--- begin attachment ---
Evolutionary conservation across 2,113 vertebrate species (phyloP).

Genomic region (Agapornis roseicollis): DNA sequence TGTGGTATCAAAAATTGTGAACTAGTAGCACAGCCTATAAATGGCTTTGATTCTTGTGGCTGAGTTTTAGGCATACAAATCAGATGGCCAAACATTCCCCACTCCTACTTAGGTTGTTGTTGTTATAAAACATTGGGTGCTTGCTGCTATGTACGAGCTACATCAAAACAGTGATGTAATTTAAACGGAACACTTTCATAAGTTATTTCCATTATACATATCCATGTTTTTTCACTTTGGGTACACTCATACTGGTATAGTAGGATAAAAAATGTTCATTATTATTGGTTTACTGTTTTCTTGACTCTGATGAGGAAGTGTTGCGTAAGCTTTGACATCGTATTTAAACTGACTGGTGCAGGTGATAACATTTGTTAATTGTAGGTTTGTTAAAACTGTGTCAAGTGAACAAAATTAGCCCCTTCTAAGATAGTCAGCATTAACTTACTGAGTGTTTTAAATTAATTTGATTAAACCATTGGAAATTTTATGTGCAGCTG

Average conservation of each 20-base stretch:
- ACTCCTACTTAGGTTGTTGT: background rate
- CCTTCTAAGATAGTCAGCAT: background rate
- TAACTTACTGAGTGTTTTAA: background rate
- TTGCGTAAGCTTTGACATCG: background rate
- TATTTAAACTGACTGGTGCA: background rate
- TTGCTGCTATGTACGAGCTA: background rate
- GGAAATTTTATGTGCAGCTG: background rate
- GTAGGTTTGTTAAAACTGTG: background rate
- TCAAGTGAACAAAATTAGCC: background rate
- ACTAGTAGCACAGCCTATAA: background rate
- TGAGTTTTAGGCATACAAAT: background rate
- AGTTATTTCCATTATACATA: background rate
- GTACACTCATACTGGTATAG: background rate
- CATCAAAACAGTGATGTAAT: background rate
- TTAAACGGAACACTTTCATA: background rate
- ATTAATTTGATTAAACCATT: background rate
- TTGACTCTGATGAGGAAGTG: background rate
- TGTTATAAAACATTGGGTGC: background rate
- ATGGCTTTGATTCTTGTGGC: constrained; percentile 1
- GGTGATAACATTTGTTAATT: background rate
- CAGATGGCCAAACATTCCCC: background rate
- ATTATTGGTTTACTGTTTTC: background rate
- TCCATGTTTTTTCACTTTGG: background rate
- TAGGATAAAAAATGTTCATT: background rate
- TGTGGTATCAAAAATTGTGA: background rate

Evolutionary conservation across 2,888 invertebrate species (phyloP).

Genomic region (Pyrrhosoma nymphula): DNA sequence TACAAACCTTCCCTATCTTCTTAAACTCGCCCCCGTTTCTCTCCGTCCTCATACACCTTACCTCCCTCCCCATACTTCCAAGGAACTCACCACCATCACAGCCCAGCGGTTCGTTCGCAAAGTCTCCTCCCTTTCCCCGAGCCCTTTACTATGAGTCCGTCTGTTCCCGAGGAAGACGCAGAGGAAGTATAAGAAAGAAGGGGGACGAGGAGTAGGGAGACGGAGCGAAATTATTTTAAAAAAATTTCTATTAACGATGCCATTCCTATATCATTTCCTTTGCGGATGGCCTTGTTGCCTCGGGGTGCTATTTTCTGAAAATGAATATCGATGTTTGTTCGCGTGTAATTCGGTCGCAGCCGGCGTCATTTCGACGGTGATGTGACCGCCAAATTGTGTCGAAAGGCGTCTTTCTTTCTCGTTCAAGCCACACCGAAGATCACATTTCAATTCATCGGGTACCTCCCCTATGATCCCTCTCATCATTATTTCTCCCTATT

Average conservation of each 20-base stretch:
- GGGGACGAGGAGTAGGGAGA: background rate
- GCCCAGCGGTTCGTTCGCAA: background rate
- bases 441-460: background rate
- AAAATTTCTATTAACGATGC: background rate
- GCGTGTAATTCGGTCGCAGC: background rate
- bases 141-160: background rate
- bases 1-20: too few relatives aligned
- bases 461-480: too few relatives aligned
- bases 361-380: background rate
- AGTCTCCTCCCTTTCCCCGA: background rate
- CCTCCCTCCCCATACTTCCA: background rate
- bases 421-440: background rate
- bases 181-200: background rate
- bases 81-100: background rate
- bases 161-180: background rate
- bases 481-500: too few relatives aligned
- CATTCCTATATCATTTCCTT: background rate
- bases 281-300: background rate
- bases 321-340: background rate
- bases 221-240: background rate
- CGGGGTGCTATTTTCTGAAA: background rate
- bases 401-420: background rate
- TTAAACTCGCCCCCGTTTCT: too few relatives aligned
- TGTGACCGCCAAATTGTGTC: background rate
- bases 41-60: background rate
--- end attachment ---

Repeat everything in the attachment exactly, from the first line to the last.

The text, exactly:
Evolutionary conservation across 2,113 vertebrate species (phyloP).

Genomic region (Agapornis roseicollis): DNA sequence TGTGGTATCAAAAATTGTGAACTAGTAGCACAGCCTATAAATGGCTTTGATTCTTGTGGCTGAGTTTTAGGCATACAAATCAGATGGCCAAACATTCCCCACTCCTACTTAGGTTGTTGTTGTTATAAAACATTGGGTGCTTGCTGCTATGTACGAGCTACATCAAAACAGTGATGTAATTTAAACGGAACACTTTCATAAGTTATTTCCATTATACATATCCATGTTTTTTCACTTTGGGTACACTCATACTGGTATAGTAGGATAAAAAATGTTCATTATTATTGGTTTACTGTTTTCTTGACTCTGATGAGGAAGTGTTGCGTAAGCTTTGACATCGTATTTAAACTGACTGGTGCAGGTGATAACATTTGTTAATTGTAGGTTTGTTAAAACTGTGTCAAGTGAACAAAATTAGCCCCTTCTAAGATAGTCAGCATTAACTTACTGAGTGTTTTAAATTAATTTGATTAAACCATTGGAAATTTTATGTGCAGCTG

Average conservation of each 20-base stretch:
- ACTCCTACTTAGGTTGTTGT: background rate
- CCTTCTAAGATAGTCAGCAT: background rate
- TAACTTACTGAGTGTTTTAA: background rate
- TTGCGTAAGCTTTGACATCG: background rate
- TATTTAAACTGACTGGTGCA: background rate
- TTGCTGCTATGTACGAGCTA: background rate
- GGAAATTTTATGTGCAGCTG: background rate
- GTAGGTTTGTTAAAACTGTG: background rate
- TCAAGTGAACAAAATTAGCC: background rate
- ACTAGTAGCACAGCCTATAA: background rate
- TGAGTTTTAGGCATACAAAT: background rate
- AGTTATTTCCATTATACATA: background rate
- GTACACTCATACTGGTATAG: background rate
- CATCAAAACAGTGATGTAAT: background rate
- TTAAACGGAACACTTTCATA: background rate
- ATTAATTTGATTAAACCATT: background rate
- TTGACTCTGATGAGGAAGTG: background rate
- TGTTATAAAACATTGGGTGC: background rate
- ATGGCTTTGATTCTTGTGGC: constrained; percentile 1
- GGTGATAACATTTGTTAATT: background rate
- CAGATGGCCAAACATTCCCC: background rate
- ATTATTGGTTTACTGTTTTC: background rate
- TCCATGTTTTTTCACTTTGG: background rate
- TAGGATAAAAAATGTTCATT: background rate
- TGTGGTATCAAAAATTGTGA: background rate

Evolutionary conservation across 2,888 invertebrate species (phyloP).

Genomic region (Pyrrhosoma nymphula): DNA sequence TACAAACCTTCCCTATCTTCTTAAACTCGCCCCCGTTTCTCTCCGTCCTCATACACCTTACCTCCCTCCCCATACTTCCAAGGAACTCACCACCATCACAGCCCAGCGGTTCGTTCGCAAAGTCTCCTCCCTTTCCCCGAGCCCTTTACTATGAGTCCGTCTGTTCCCGAGGAAGACGCAGAGGAAGTATAAGAAAGAAGGGGGACGAGGAGTAGGGAGACGGAGCGAAATTATTTTAAAAAAATTTCTATTAACGATGCCATTCCTATATCATTTCCTTTGCGGATGGCCTTGTTGCCTCGGGGTGCTATTTTCTGAAAATGAATATCGATGTTTGTTCGCGTGTAATTCGGTCGCAGCCGGCGTCATTTCGACGGTGATGTGACCGCCAAATTGTGTCGAAAGGCGTCTTTCTTTCTCGTTCAAGCCACACCGAAGATCACATTTCAATTCATCGGGTACCTCCCCTATGATCCCTCTCATCATTATTTCTCCCTATT

Average conservation of each 20-base stretch:
- GGGGACGAGGAGTAGGGAGA: background rate
- GCCCAGCGGTTCGTTCGCAA: background rate
- bases 441-460: background rate
- AAAATTTCTATTAACGATGC: background rate
- GCGTGTAATTCGGTCGCAGC: background rate
- bases 141-160: background rate
- bases 1-20: too few relatives aligned
- bases 461-480: too few relatives aligned
- bases 361-380: background rate
- AGTCTCCTCCCTTTCCCCGA: background rate
- CCTCCCTCCCCATACTTCCA: background rate
- bases 421-440: background rate
- bases 181-200: background rate
- bases 81-100: background rate
- bases 161-180: background rate
- bases 481-500: too few relatives aligned
- CATTCCTATATCATTTCCTT: background rate
- bases 281-300: background rate
- bases 321-340: background rate
- bases 221-240: background rate
- CGGGGTGCTATTTTCTGAAA: background rate
- bases 401-420: background rate
- TTAAACTCGCCCCCGTTTCT: too few relatives aligned
- TGTGACCGCCAAATTGTGTC: background rate
- bases 41-60: background rate